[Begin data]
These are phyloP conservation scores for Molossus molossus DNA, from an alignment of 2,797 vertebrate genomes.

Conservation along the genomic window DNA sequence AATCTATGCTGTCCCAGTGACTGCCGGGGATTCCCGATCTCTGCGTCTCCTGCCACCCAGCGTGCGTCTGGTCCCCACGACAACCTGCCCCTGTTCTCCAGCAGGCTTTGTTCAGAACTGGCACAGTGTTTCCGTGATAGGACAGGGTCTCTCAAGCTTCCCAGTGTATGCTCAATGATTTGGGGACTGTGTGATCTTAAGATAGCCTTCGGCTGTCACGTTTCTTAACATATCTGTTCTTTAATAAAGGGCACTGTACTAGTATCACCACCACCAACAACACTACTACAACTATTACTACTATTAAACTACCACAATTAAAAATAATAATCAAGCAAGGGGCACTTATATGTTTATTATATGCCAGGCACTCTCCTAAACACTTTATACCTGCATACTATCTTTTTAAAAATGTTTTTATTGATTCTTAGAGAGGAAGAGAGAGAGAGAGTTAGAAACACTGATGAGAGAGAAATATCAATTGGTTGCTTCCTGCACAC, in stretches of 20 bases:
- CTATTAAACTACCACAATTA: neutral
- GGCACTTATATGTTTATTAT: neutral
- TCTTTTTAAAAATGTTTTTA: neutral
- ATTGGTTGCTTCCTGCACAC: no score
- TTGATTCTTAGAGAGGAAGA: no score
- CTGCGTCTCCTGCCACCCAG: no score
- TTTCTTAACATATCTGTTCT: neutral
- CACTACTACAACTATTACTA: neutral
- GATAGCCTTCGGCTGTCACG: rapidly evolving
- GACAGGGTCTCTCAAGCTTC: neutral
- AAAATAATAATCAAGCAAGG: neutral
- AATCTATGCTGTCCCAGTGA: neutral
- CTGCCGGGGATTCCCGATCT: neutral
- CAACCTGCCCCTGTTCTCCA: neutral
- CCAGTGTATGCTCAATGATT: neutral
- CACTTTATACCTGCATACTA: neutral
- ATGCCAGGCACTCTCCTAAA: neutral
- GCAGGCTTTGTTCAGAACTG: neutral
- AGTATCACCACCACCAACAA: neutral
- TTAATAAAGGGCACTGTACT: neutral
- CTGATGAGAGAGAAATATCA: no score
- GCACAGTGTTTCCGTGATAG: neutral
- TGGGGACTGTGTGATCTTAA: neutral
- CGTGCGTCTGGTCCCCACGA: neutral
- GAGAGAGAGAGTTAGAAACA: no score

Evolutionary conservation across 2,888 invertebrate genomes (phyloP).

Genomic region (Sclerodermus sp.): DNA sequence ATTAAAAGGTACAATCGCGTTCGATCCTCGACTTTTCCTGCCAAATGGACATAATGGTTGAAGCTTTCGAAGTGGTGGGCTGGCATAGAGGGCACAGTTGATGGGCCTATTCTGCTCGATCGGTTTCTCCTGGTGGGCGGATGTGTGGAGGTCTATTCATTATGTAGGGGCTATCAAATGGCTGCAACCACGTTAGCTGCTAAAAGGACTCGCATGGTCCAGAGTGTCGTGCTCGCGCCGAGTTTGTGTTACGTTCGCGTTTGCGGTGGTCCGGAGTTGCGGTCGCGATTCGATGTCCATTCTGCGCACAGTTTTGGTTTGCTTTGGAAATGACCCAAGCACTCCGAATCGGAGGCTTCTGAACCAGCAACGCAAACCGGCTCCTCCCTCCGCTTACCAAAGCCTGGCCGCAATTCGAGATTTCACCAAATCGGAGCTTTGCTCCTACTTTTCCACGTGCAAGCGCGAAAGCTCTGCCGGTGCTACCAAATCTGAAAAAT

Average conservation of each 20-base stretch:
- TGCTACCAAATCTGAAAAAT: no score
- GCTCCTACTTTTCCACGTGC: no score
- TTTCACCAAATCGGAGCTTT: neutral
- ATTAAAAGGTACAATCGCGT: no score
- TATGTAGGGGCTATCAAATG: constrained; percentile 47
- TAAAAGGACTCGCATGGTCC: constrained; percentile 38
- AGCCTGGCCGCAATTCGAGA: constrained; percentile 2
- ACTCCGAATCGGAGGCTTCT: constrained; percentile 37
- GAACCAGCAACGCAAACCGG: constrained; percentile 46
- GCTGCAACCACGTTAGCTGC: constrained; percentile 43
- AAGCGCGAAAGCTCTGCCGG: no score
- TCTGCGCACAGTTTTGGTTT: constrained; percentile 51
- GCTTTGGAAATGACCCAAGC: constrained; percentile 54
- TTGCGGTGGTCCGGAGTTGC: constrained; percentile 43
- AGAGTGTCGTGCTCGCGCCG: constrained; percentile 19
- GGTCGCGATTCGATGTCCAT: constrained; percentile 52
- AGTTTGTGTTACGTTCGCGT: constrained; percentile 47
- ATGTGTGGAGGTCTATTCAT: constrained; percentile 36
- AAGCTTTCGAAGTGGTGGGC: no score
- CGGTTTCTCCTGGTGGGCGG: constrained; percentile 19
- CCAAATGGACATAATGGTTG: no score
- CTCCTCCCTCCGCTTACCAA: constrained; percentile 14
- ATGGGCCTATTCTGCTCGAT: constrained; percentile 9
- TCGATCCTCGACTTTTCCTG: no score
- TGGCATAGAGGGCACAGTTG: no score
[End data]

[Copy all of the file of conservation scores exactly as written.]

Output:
These are phyloP conservation scores for Molossus molossus DNA, from an alignment of 2,797 vertebrate genomes.

Conservation along the genomic window DNA sequence AATCTATGCTGTCCCAGTGACTGCCGGGGATTCCCGATCTCTGCGTCTCCTGCCACCCAGCGTGCGTCTGGTCCCCACGACAACCTGCCCCTGTTCTCCAGCAGGCTTTGTTCAGAACTGGCACAGTGTTTCCGTGATAGGACAGGGTCTCTCAAGCTTCCCAGTGTATGCTCAATGATTTGGGGACTGTGTGATCTTAAGATAGCCTTCGGCTGTCACGTTTCTTAACATATCTGTTCTTTAATAAAGGGCACTGTACTAGTATCACCACCACCAACAACACTACTACAACTATTACTACTATTAAACTACCACAATTAAAAATAATAATCAAGCAAGGGGCACTTATATGTTTATTATATGCCAGGCACTCTCCTAAACACTTTATACCTGCATACTATCTTTTTAAAAATGTTTTTATTGATTCTTAGAGAGGAAGAGAGAGAGAGAGTTAGAAACACTGATGAGAGAGAAATATCAATTGGTTGCTTCCTGCACAC, in stretches of 20 bases:
- CTATTAAACTACCACAATTA: neutral
- GGCACTTATATGTTTATTAT: neutral
- TCTTTTTAAAAATGTTTTTA: neutral
- ATTGGTTGCTTCCTGCACAC: no score
- TTGATTCTTAGAGAGGAAGA: no score
- CTGCGTCTCCTGCCACCCAG: no score
- TTTCTTAACATATCTGTTCT: neutral
- CACTACTACAACTATTACTA: neutral
- GATAGCCTTCGGCTGTCACG: rapidly evolving
- GACAGGGTCTCTCAAGCTTC: neutral
- AAAATAATAATCAAGCAAGG: neutral
- AATCTATGCTGTCCCAGTGA: neutral
- CTGCCGGGGATTCCCGATCT: neutral
- CAACCTGCCCCTGTTCTCCA: neutral
- CCAGTGTATGCTCAATGATT: neutral
- CACTTTATACCTGCATACTA: neutral
- ATGCCAGGCACTCTCCTAAA: neutral
- GCAGGCTTTGTTCAGAACTG: neutral
- AGTATCACCACCACCAACAA: neutral
- TTAATAAAGGGCACTGTACT: neutral
- CTGATGAGAGAGAAATATCA: no score
- GCACAGTGTTTCCGTGATAG: neutral
- TGGGGACTGTGTGATCTTAA: neutral
- CGTGCGTCTGGTCCCCACGA: neutral
- GAGAGAGAGAGTTAGAAACA: no score

Evolutionary conservation across 2,888 invertebrate genomes (phyloP).

Genomic region (Sclerodermus sp.): DNA sequence ATTAAAAGGTACAATCGCGTTCGATCCTCGACTTTTCCTGCCAAATGGACATAATGGTTGAAGCTTTCGAAGTGGTGGGCTGGCATAGAGGGCACAGTTGATGGGCCTATTCTGCTCGATCGGTTTCTCCTGGTGGGCGGATGTGTGGAGGTCTATTCATTATGTAGGGGCTATCAAATGGCTGCAACCACGTTAGCTGCTAAAAGGACTCGCATGGTCCAGAGTGTCGTGCTCGCGCCGAGTTTGTGTTACGTTCGCGTTTGCGGTGGTCCGGAGTTGCGGTCGCGATTCGATGTCCATTCTGCGCACAGTTTTGGTTTGCTTTGGAAATGACCCAAGCACTCCGAATCGGAGGCTTCTGAACCAGCAACGCAAACCGGCTCCTCCCTCCGCTTACCAAAGCCTGGCCGCAATTCGAGATTTCACCAAATCGGAGCTTTGCTCCTACTTTTCCACGTGCAAGCGCGAAAGCTCTGCCGGTGCTACCAAATCTGAAAAAT

Average conservation of each 20-base stretch:
- TGCTACCAAATCTGAAAAAT: no score
- GCTCCTACTTTTCCACGTGC: no score
- TTTCACCAAATCGGAGCTTT: neutral
- ATTAAAAGGTACAATCGCGT: no score
- TATGTAGGGGCTATCAAATG: constrained; percentile 47
- TAAAAGGACTCGCATGGTCC: constrained; percentile 38
- AGCCTGGCCGCAATTCGAGA: constrained; percentile 2
- ACTCCGAATCGGAGGCTTCT: constrained; percentile 37
- GAACCAGCAACGCAAACCGG: constrained; percentile 46
- GCTGCAACCACGTTAGCTGC: constrained; percentile 43
- AAGCGCGAAAGCTCTGCCGG: no score
- TCTGCGCACAGTTTTGGTTT: constrained; percentile 51
- GCTTTGGAAATGACCCAAGC: constrained; percentile 54
- TTGCGGTGGTCCGGAGTTGC: constrained; percentile 43
- AGAGTGTCGTGCTCGCGCCG: constrained; percentile 19
- GGTCGCGATTCGATGTCCAT: constrained; percentile 52
- AGTTTGTGTTACGTTCGCGT: constrained; percentile 47
- ATGTGTGGAGGTCTATTCAT: constrained; percentile 36
- AAGCTTTCGAAGTGGTGGGC: no score
- CGGTTTCTCCTGGTGGGCGG: constrained; percentile 19
- CCAAATGGACATAATGGTTG: no score
- CTCCTCCCTCCGCTTACCAA: constrained; percentile 14
- ATGGGCCTATTCTGCTCGAT: constrained; percentile 9
- TCGATCCTCGACTTTTCCTG: no score
- TGGCATAGAGGGCACAGTTG: no score